Global RAN market faces challenging business: Dell’Oro

Global RAN (radio access network) market is projected to grow at a zero percent CAGR outside of China by 2027, according to a report by Dell’Oro Group.
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The global RAN market is transitioning from the expansion phase to the next phase in this 5G journey with more challenging comparisons and slower growth — after four years of extraordinary growth that propelled the RAN market to reach new record levels.

The less advanced MBB regions are expected to grow while RAN investments in both China and North America are expected to decline at mid-single digit CAGRs.

5G RAN is expected to grow another 25 percent to 30 percent by 2027, though this will barely be enough to offset steep declines in LTE, Dell’Oro Group said.

The global demand for 5G RAN is expected to rise at a CAGR of 28.7 percent during the years 2022 and 2032 to reach $34.2 billion in 2032, Future Market Insights said in its report earlier.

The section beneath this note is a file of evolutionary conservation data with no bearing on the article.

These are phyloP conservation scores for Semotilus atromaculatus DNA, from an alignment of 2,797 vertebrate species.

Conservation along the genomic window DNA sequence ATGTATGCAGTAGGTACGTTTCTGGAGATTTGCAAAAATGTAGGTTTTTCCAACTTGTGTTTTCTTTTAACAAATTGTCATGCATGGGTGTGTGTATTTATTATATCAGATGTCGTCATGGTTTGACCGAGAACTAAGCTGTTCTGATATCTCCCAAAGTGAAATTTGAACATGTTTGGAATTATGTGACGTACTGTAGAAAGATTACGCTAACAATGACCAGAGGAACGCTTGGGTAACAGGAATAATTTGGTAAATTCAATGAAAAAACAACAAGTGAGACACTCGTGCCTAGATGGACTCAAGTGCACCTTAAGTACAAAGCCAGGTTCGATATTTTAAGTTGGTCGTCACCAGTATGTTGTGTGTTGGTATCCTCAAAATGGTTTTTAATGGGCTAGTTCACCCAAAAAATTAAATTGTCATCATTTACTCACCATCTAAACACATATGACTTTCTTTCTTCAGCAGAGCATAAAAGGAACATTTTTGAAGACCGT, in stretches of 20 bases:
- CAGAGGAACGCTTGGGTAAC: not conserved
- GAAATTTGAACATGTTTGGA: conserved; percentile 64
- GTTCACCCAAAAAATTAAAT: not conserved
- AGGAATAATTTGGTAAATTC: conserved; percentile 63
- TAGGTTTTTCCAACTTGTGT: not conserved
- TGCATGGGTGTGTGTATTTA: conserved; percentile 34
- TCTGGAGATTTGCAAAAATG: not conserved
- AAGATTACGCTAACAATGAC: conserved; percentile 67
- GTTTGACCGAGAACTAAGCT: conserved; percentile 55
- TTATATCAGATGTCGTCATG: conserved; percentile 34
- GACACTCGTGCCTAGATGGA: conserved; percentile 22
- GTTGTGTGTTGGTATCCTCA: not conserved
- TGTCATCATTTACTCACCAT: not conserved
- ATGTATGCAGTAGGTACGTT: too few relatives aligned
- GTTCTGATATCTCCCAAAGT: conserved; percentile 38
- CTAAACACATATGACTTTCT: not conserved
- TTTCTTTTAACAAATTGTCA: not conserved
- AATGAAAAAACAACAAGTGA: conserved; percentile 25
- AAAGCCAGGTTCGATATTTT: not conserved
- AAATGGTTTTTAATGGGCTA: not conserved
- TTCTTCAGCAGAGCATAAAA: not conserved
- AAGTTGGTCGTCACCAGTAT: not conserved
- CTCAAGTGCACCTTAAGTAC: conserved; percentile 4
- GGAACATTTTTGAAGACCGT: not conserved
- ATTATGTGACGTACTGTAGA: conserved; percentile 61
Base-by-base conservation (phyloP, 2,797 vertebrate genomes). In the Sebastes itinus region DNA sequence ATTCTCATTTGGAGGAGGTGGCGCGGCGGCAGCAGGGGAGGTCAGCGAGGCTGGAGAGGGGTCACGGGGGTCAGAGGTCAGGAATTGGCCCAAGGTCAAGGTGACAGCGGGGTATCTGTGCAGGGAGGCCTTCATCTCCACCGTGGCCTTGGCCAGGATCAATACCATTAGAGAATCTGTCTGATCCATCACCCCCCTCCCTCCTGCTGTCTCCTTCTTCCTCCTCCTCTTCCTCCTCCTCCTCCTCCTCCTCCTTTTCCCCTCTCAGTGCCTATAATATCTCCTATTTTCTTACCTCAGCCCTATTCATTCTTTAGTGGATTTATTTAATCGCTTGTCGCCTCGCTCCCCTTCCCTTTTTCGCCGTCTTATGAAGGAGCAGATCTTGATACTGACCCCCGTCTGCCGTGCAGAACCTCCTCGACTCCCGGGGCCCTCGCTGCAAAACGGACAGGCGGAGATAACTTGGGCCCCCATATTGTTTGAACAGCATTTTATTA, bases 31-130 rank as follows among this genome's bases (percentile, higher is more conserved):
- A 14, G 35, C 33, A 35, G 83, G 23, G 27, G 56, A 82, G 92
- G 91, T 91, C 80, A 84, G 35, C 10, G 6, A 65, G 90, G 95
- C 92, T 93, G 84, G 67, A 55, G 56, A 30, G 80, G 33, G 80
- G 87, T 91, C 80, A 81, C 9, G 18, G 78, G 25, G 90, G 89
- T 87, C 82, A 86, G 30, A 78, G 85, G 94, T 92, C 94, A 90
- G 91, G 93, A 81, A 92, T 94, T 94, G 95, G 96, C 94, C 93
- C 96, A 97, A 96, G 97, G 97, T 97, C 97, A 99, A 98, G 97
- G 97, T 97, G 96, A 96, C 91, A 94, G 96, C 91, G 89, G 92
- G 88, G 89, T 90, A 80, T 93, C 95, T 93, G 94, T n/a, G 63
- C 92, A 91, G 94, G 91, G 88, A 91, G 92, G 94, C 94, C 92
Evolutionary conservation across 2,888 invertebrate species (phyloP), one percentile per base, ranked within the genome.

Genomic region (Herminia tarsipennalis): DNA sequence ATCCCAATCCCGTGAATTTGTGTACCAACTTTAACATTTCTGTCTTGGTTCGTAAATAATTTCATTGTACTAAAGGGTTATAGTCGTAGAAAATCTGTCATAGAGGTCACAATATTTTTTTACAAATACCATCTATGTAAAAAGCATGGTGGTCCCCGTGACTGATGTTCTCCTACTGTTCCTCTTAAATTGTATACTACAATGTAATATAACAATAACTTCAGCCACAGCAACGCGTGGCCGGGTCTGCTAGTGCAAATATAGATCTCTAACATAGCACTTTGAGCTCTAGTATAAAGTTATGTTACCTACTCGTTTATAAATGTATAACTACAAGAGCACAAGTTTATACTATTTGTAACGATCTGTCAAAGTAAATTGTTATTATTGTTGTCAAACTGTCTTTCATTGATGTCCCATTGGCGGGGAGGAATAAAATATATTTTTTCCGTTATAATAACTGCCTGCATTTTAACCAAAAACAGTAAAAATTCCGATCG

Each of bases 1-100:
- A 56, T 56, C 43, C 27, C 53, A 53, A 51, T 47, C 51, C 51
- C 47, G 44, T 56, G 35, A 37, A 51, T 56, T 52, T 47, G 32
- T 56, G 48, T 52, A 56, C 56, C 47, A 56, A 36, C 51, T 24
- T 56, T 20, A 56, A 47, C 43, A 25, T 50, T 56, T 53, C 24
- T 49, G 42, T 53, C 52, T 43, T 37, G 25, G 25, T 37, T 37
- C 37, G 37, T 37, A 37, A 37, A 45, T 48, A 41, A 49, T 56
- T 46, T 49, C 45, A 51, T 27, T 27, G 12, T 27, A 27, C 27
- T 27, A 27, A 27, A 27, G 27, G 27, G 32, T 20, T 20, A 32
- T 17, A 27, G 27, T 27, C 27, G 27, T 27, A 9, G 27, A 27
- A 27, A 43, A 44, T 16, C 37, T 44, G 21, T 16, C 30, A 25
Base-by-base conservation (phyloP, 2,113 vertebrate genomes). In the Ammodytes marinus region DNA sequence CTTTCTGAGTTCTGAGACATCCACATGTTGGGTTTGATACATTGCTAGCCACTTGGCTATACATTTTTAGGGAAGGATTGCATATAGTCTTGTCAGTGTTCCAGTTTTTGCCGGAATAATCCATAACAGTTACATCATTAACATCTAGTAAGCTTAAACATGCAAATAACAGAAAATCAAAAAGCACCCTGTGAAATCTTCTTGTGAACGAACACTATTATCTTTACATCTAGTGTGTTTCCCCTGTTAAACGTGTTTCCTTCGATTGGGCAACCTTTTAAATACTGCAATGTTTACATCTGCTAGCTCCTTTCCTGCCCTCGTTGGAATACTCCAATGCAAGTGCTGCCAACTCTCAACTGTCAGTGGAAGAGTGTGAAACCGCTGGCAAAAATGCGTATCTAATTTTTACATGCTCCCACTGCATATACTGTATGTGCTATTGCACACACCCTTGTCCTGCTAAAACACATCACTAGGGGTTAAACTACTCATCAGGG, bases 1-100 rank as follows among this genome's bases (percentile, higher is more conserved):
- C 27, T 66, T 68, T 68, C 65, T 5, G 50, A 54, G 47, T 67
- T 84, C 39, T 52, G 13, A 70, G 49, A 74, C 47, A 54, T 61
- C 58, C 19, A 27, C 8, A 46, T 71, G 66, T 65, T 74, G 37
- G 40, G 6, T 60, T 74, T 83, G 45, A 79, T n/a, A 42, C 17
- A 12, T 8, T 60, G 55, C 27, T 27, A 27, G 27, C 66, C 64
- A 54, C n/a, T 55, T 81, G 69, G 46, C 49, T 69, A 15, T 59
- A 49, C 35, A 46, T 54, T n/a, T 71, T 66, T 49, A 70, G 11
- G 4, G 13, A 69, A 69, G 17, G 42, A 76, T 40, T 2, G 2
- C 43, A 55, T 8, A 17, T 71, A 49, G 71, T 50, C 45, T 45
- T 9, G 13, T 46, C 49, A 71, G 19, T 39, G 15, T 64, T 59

Dell’Oro Group said it has lowered its mmWave projections over the near term and enhanced for the outer part of the forecast to reflect the potential upside with higher EIRP solutions.

Small cell RAN revenue growth has been outpacing macros for some time now and these trends are expected to extend throughout the forecast period, with small cell RAN revenues growing more than 20 percent by 2027.

“Even with the expected changes in capital intensities as the operators reach their initial 5G coverage targets, the plethora of 5G frequencies taken together with the upside from FWA and eventually private 5G, will curb the peak-to-trough decline relative to 2G-4G,” said Stefan Pongratz Vice President and analyst with the Dell’Oro Group.

Some of the 5G RAN vendors are Nokia, Ericsson, Huawei Technologies, ZTE, NEC, Samsung, Fujitsu, among others.

A recent report from MTN Consulting indicated that Capex has surged with costly 5G network upgrades, and a number of fiber buildouts, concentrated in the US and Europe.

Capex of telecoms will reach $330 billion in both 2022 and 2023, from an average of $307 billion for the prior 10 years. Capital intensity is currently at an all-time high, likely to end 2022 at 18 percent, but will drop to the 16-17 percent range by 2024.